'___ me be clear . . .'

This time we are looking on the crossword puzzle clue for: '___ me be clear . . .'.
it’s A 31 letters crossword definition.
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Possible Answers:

LET.

Last seen on: USA Today Crossword – Jul 31 2022

Random information on the term “'___ me be clear . . .'”:

E, or e, is the fifth letter and the second vowel letter in the modern English alphabet and the ISO basic Latin alphabet. Its name in English is e (pronounced /ˈiː/); plural ees, Es or E’s. It is the most commonly used letter in many languages, including Czech, Danish, Dutch, English, French, German, Hungarian, Latin, Latvian, Norwegian, Spanish, and Swedish.

hillul

The Latin letter ‘E’ differs little from its source, the Greek letter epsilon, ‘Ε’. This in turn comes from the Semitic letter hê, which has been suggested to have started as a praying or calling human figure (hillul ‘jubilation’), and was most likely based on a similar Egyptian hieroglyph that indicated a different pronunciation. In Semitic, the letter represented /h/ (and /e/ in foreign words); in Greek, hê became the letter epsilon, used to represent /e/. The various forms of the Old Italic script and the Latin alphabet followed this usage.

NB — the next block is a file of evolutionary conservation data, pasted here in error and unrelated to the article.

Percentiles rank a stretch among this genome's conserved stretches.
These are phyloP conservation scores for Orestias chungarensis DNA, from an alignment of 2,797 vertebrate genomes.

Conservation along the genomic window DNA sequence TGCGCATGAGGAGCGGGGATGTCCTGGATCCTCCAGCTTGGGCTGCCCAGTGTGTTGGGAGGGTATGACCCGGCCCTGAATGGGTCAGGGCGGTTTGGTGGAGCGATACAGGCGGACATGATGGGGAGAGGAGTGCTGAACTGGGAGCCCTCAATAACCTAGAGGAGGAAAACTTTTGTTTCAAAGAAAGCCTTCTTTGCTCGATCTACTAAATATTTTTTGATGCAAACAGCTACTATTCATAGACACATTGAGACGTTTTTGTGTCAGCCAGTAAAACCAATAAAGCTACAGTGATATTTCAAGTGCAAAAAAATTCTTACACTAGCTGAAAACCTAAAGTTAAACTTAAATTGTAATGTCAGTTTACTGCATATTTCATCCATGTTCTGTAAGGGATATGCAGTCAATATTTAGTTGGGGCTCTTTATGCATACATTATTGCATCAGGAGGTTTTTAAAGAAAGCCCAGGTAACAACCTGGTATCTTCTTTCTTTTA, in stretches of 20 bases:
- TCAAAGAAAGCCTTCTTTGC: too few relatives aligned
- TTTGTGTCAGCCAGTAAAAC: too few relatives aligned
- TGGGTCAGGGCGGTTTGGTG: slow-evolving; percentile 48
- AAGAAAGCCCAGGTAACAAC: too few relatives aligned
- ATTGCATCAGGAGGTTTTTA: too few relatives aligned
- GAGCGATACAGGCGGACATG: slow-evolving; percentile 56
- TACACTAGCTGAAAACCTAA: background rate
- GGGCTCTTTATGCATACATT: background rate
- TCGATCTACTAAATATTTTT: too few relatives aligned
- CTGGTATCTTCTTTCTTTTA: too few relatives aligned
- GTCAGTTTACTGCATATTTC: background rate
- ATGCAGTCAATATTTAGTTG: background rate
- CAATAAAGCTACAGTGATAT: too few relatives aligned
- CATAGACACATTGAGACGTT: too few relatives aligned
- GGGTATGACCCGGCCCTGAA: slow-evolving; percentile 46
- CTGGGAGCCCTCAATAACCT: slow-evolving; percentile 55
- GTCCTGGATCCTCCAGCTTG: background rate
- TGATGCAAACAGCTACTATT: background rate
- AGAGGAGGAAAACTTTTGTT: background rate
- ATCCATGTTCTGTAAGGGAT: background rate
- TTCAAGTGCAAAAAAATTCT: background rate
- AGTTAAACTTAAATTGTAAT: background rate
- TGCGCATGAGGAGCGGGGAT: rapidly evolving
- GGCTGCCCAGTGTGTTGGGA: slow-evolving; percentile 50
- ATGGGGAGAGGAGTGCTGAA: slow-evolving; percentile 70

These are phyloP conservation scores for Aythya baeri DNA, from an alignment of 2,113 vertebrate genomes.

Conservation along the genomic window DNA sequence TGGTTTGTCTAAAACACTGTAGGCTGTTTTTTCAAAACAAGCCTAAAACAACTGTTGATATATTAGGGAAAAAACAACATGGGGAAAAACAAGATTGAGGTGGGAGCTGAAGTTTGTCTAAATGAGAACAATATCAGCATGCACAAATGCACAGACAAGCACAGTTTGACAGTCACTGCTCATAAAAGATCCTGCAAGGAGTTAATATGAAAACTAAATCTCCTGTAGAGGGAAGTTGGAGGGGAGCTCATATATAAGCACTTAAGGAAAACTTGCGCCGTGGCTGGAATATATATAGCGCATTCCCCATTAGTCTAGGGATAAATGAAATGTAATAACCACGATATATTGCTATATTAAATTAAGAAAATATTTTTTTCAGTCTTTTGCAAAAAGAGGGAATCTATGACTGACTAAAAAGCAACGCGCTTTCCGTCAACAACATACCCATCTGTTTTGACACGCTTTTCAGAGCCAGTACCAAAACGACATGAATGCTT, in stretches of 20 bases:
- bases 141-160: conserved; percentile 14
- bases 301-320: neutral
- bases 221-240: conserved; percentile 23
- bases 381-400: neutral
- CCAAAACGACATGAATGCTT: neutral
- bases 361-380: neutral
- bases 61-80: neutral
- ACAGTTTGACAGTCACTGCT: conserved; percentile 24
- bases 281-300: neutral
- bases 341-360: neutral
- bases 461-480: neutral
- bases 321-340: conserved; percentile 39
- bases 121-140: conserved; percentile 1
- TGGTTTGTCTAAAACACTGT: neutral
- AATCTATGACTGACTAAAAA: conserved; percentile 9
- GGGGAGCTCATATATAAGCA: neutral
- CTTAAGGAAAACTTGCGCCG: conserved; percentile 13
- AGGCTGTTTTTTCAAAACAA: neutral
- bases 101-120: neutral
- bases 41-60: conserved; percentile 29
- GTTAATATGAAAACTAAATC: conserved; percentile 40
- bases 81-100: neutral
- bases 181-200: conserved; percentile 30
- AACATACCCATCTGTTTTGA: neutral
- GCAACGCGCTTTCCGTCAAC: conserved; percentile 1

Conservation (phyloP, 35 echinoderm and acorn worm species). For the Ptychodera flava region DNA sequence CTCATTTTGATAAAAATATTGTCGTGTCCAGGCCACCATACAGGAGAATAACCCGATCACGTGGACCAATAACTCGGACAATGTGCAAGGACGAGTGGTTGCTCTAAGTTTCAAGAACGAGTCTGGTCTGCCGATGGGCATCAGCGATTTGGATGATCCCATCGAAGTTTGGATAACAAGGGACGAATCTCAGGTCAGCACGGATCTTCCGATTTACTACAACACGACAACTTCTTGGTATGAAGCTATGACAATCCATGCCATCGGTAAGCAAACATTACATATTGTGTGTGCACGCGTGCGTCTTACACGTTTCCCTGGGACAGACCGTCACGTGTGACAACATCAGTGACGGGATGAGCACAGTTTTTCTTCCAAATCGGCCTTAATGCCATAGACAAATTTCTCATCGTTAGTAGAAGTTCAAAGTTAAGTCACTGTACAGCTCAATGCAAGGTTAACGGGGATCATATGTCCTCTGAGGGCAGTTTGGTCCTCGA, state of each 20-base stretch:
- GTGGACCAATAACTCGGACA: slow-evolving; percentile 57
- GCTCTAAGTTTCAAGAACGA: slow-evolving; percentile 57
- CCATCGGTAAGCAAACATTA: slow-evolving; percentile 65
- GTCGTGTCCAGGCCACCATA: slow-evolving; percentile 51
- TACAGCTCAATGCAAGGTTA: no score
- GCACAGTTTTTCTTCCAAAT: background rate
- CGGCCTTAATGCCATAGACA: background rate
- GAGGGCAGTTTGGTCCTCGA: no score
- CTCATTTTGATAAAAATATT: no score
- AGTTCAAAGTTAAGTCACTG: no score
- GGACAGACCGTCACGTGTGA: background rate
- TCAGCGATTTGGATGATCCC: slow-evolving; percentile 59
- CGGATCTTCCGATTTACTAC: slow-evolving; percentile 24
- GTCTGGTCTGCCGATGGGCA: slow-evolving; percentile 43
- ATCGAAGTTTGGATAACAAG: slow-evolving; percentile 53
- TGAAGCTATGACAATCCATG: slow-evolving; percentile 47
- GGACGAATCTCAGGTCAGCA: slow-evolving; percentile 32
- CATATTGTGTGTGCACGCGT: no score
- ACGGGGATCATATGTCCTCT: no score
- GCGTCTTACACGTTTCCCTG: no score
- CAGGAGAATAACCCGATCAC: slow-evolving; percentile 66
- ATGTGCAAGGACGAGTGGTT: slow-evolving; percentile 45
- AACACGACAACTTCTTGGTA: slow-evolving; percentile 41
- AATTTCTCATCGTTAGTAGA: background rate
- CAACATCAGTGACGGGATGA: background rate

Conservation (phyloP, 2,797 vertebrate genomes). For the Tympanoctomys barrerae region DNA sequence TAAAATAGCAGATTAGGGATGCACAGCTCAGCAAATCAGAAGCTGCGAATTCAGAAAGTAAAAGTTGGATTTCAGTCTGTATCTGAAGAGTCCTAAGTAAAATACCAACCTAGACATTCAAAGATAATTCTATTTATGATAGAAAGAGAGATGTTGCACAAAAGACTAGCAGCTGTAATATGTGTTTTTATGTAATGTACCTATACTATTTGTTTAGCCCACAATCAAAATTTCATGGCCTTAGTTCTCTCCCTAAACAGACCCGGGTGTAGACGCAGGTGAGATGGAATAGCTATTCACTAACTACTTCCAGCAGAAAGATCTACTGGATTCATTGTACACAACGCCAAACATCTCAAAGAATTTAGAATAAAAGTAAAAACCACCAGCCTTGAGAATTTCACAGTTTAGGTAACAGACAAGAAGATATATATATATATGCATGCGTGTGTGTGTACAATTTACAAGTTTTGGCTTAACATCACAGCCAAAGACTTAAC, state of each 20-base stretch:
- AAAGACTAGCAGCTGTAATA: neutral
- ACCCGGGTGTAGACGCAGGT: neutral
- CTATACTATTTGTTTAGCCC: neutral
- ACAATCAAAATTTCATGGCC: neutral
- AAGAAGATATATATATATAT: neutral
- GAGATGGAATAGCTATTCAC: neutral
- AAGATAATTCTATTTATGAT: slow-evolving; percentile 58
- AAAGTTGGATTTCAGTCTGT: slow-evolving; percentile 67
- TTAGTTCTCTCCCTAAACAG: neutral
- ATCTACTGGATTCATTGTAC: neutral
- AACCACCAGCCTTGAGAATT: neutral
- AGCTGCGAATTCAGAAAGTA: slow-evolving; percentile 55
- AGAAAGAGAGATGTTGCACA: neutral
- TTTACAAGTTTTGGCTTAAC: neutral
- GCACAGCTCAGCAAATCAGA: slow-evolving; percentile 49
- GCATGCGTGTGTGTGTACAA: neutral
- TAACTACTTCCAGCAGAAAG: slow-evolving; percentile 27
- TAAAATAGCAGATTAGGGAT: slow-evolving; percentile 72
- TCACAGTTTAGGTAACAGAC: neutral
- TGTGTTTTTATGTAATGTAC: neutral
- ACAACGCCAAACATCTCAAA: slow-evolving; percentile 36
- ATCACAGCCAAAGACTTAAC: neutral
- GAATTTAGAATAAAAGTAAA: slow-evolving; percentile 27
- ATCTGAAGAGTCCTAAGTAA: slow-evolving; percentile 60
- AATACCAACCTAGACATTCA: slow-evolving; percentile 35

'___ me be clear . . .' on Wikipedia

Random information on the term “LET”:

In computer science, a “let” expression associates a function definition with a restricted scope.

The “let” expression may also be defined in mathematics, where it associates a Boolean condition with a restricted scope.

The “let” expression may be considered as a lambda abstraction applied to a value. Within mathematics, a let expression may also be considered as a conjunction of expressions, within an existential quantifier which restricts the scope of the variable.

The let expression is present in many functional languages to allow the local definition of expression, for use in defining another expression. The let-expression is present in some functional languages in two forms; let or “let rec”. Let rec is an extension of the simple let expression which uses the fixed-point combinator to implement recursion.

Dana Scott’s LCF language was a stage in the evolution of lambda calculus into modern functional languages. This language introduced the let expression, which has appeared in most functional languages since that time.

LET on Wikipedia